here. The hypothetical trading record of the trading model of the real-time alerts that began in March 2016 is shown below.

 
When does Santa’s party end?
The latest signals of each model are as follows:
  • Ultimate market timing model: Buy equities
  • Trend Model signal: Bullish
  • Trading model: Bullish

Update schedule: I generally update model readings on my site on weekends and tweet mid-week observations at @humblestudent. Subscribers receive real-time alerts of trading model changes, and a hypothetical trading record of those email alerts is shown here.
 

Subscribers can access the latest signal in real-time here.
 

The seasonal party

In my last mid-week post, I outlined how the combination of an oversold reading and positive seasonality were combining to provide bullish tailwinds for stocks (see The most wonderful time of the year…). So far, the market is behaving according to the script. The VIX Index retreated after breaching its upper Bollinger Band (BB) last Monday, and the market staged an advance. In light of the narrowness of the BB, traders should watch for a breach of the lower BB, which would be a signal of an overbought market.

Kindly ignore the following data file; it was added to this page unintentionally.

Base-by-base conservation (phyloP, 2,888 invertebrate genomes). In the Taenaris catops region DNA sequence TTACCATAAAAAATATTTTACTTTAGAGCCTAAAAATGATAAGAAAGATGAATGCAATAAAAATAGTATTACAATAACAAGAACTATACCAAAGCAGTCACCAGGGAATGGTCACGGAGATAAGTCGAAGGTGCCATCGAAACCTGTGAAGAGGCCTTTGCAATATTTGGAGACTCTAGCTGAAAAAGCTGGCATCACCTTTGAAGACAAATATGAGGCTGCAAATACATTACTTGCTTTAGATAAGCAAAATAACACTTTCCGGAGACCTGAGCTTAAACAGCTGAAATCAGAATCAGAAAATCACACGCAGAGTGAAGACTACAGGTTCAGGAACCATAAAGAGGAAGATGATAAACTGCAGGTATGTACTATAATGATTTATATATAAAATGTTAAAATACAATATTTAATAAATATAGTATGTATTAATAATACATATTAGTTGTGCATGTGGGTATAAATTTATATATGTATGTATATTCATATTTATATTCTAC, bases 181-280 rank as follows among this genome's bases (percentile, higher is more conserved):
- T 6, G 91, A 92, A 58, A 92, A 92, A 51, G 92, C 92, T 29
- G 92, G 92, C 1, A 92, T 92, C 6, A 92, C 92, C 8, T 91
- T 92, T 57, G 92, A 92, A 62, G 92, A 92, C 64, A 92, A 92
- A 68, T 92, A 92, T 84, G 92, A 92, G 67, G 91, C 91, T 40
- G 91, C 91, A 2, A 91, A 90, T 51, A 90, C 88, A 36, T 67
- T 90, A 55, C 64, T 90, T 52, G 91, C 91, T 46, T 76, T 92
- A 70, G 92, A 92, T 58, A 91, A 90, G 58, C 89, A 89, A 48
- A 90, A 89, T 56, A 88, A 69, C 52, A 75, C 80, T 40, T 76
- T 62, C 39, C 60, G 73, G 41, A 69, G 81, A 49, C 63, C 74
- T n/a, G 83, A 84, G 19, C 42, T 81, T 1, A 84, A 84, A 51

When does Santa’s party end?
Retired technical analyst Walter Deemer observed that the ratio of NASDAQ volume to NYSE volume had spiked, and it would be a “warning sign in days of yore”. However, similar spikes in the last 13 years have signaled FOMO stampedes and investors chasing beta, rather than actionable sell signals. Arguably, these instances should be interpreted as short-term bullish and not contrarian bearish.
When does Santa’s party end?
The technical signs indicate that all systems go for the seasonal rally.

Don’t overstay your welcome